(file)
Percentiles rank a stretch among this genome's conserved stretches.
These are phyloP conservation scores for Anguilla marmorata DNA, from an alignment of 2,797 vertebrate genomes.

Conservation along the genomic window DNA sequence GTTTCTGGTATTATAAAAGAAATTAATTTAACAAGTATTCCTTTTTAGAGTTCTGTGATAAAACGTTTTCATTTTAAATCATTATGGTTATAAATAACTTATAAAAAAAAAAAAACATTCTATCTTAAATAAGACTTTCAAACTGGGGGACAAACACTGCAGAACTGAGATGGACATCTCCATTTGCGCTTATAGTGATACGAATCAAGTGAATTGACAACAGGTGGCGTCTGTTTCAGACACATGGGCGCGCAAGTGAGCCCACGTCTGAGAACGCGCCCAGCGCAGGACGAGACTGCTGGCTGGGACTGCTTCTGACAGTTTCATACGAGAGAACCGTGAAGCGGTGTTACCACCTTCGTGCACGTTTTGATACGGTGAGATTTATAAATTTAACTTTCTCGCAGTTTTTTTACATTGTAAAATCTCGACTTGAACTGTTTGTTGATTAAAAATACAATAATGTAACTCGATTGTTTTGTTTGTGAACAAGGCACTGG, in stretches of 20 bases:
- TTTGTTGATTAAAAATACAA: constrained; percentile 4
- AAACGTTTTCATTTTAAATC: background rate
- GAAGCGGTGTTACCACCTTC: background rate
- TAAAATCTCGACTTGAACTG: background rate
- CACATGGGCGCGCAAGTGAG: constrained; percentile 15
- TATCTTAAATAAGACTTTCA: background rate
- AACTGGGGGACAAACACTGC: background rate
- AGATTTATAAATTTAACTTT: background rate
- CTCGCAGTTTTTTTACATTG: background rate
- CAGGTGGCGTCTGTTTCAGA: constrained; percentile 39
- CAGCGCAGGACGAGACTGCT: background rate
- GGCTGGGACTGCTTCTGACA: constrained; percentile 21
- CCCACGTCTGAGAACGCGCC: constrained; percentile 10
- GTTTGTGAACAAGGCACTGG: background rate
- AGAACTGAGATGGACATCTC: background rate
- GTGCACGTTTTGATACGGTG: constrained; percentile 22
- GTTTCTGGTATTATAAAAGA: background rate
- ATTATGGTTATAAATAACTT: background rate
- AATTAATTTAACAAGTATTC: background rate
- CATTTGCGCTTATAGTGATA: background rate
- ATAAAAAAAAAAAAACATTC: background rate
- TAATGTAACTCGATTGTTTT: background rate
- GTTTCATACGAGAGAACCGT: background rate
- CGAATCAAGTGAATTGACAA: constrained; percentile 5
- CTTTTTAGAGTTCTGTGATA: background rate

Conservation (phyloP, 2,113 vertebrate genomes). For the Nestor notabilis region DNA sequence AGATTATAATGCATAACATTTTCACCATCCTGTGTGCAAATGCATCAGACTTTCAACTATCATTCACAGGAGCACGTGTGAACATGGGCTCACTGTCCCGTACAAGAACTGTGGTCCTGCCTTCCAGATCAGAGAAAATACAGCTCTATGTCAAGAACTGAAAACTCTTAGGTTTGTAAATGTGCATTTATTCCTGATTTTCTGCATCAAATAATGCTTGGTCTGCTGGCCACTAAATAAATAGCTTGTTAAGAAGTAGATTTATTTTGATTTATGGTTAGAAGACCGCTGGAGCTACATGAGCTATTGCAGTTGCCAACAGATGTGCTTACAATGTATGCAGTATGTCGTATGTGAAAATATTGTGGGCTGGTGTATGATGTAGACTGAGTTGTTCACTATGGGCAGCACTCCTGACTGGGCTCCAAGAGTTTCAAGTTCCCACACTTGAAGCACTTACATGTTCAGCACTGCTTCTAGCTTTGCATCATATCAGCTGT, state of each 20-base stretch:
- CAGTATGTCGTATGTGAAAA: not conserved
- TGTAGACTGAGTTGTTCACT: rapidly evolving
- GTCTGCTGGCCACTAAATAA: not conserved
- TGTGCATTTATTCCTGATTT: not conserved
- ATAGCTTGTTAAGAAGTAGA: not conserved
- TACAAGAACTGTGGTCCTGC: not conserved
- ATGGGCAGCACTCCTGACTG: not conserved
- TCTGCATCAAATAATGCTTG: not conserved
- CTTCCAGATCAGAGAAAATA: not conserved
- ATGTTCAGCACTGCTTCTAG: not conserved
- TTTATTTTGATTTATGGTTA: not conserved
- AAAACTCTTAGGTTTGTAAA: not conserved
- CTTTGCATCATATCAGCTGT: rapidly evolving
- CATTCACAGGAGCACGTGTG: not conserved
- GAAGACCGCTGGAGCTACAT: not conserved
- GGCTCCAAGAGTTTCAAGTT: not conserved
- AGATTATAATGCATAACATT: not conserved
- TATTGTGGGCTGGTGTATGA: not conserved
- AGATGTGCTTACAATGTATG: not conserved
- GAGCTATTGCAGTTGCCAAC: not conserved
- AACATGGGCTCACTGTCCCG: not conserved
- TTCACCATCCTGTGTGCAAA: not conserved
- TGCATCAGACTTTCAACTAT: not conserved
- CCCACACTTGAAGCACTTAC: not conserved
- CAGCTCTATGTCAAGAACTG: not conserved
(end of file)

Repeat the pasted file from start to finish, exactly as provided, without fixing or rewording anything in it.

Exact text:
Percentiles rank a stretch among this genome's conserved stretches.
These are phyloP conservation scores for Anguilla marmorata DNA, from an alignment of 2,797 vertebrate genomes.

Conservation along the genomic window DNA sequence GTTTCTGGTATTATAAAAGAAATTAATTTAACAAGTATTCCTTTTTAGAGTTCTGTGATAAAACGTTTTCATTTTAAATCATTATGGTTATAAATAACTTATAAAAAAAAAAAAACATTCTATCTTAAATAAGACTTTCAAACTGGGGGACAAACACTGCAGAACTGAGATGGACATCTCCATTTGCGCTTATAGTGATACGAATCAAGTGAATTGACAACAGGTGGCGTCTGTTTCAGACACATGGGCGCGCAAGTGAGCCCACGTCTGAGAACGCGCCCAGCGCAGGACGAGACTGCTGGCTGGGACTGCTTCTGACAGTTTCATACGAGAGAACCGTGAAGCGGTGTTACCACCTTCGTGCACGTTTTGATACGGTGAGATTTATAAATTTAACTTTCTCGCAGTTTTTTTACATTGTAAAATCTCGACTTGAACTGTTTGTTGATTAAAAATACAATAATGTAACTCGATTGTTTTGTTTGTGAACAAGGCACTGG, in stretches of 20 bases:
- TTTGTTGATTAAAAATACAA: constrained; percentile 4
- AAACGTTTTCATTTTAAATC: background rate
- GAAGCGGTGTTACCACCTTC: background rate
- TAAAATCTCGACTTGAACTG: background rate
- CACATGGGCGCGCAAGTGAG: constrained; percentile 15
- TATCTTAAATAAGACTTTCA: background rate
- AACTGGGGGACAAACACTGC: background rate
- AGATTTATAAATTTAACTTT: background rate
- CTCGCAGTTTTTTTACATTG: background rate
- CAGGTGGCGTCTGTTTCAGA: constrained; percentile 39
- CAGCGCAGGACGAGACTGCT: background rate
- GGCTGGGACTGCTTCTGACA: constrained; percentile 21
- CCCACGTCTGAGAACGCGCC: constrained; percentile 10
- GTTTGTGAACAAGGCACTGG: background rate
- AGAACTGAGATGGACATCTC: background rate
- GTGCACGTTTTGATACGGTG: constrained; percentile 22
- GTTTCTGGTATTATAAAAGA: background rate
- ATTATGGTTATAAATAACTT: background rate
- AATTAATTTAACAAGTATTC: background rate
- CATTTGCGCTTATAGTGATA: background rate
- ATAAAAAAAAAAAAACATTC: background rate
- TAATGTAACTCGATTGTTTT: background rate
- GTTTCATACGAGAGAACCGT: background rate
- CGAATCAAGTGAATTGACAA: constrained; percentile 5
- CTTTTTAGAGTTCTGTGATA: background rate

Conservation (phyloP, 2,113 vertebrate genomes). For the Nestor notabilis region DNA sequence AGATTATAATGCATAACATTTTCACCATCCTGTGTGCAAATGCATCAGACTTTCAACTATCATTCACAGGAGCACGTGTGAACATGGGCTCACTGTCCCGTACAAGAACTGTGGTCCTGCCTTCCAGATCAGAGAAAATACAGCTCTATGTCAAGAACTGAAAACTCTTAGGTTTGTAAATGTGCATTTATTCCTGATTTTCTGCATCAAATAATGCTTGGTCTGCTGGCCACTAAATAAATAGCTTGTTAAGAAGTAGATTTATTTTGATTTATGGTTAGAAGACCGCTGGAGCTACATGAGCTATTGCAGTTGCCAACAGATGTGCTTACAATGTATGCAGTATGTCGTATGTGAAAATATTGTGGGCTGGTGTATGATGTAGACTGAGTTGTTCACTATGGGCAGCACTCCTGACTGGGCTCCAAGAGTTTCAAGTTCCCACACTTGAAGCACTTACATGTTCAGCACTGCTTCTAGCTTTGCATCATATCAGCTGT, state of each 20-base stretch:
- CAGTATGTCGTATGTGAAAA: not conserved
- TGTAGACTGAGTTGTTCACT: rapidly evolving
- GTCTGCTGGCCACTAAATAA: not conserved
- TGTGCATTTATTCCTGATTT: not conserved
- ATAGCTTGTTAAGAAGTAGA: not conserved
- TACAAGAACTGTGGTCCTGC: not conserved
- ATGGGCAGCACTCCTGACTG: not conserved
- TCTGCATCAAATAATGCTTG: not conserved
- CTTCCAGATCAGAGAAAATA: not conserved
- ATGTTCAGCACTGCTTCTAG: not conserved
- TTTATTTTGATTTATGGTTA: not conserved
- AAAACTCTTAGGTTTGTAAA: not conserved
- CTTTGCATCATATCAGCTGT: rapidly evolving
- CATTCACAGGAGCACGTGTG: not conserved
- GAAGACCGCTGGAGCTACAT: not conserved
- GGCTCCAAGAGTTTCAAGTT: not conserved
- AGATTATAATGCATAACATT: not conserved
- TATTGTGGGCTGGTGTATGA: not conserved
- AGATGTGCTTACAATGTATG: not conserved
- GAGCTATTGCAGTTGCCAAC: not conserved
- AACATGGGCTCACTGTCCCG: not conserved
- TTCACCATCCTGTGTGCAAA: not conserved
- TGCATCAGACTTTCAACTAT: not conserved
- CCCACACTTGAAGCACTTAC: not conserved
- CAGCTCTATGTCAAGAACTG: not conserved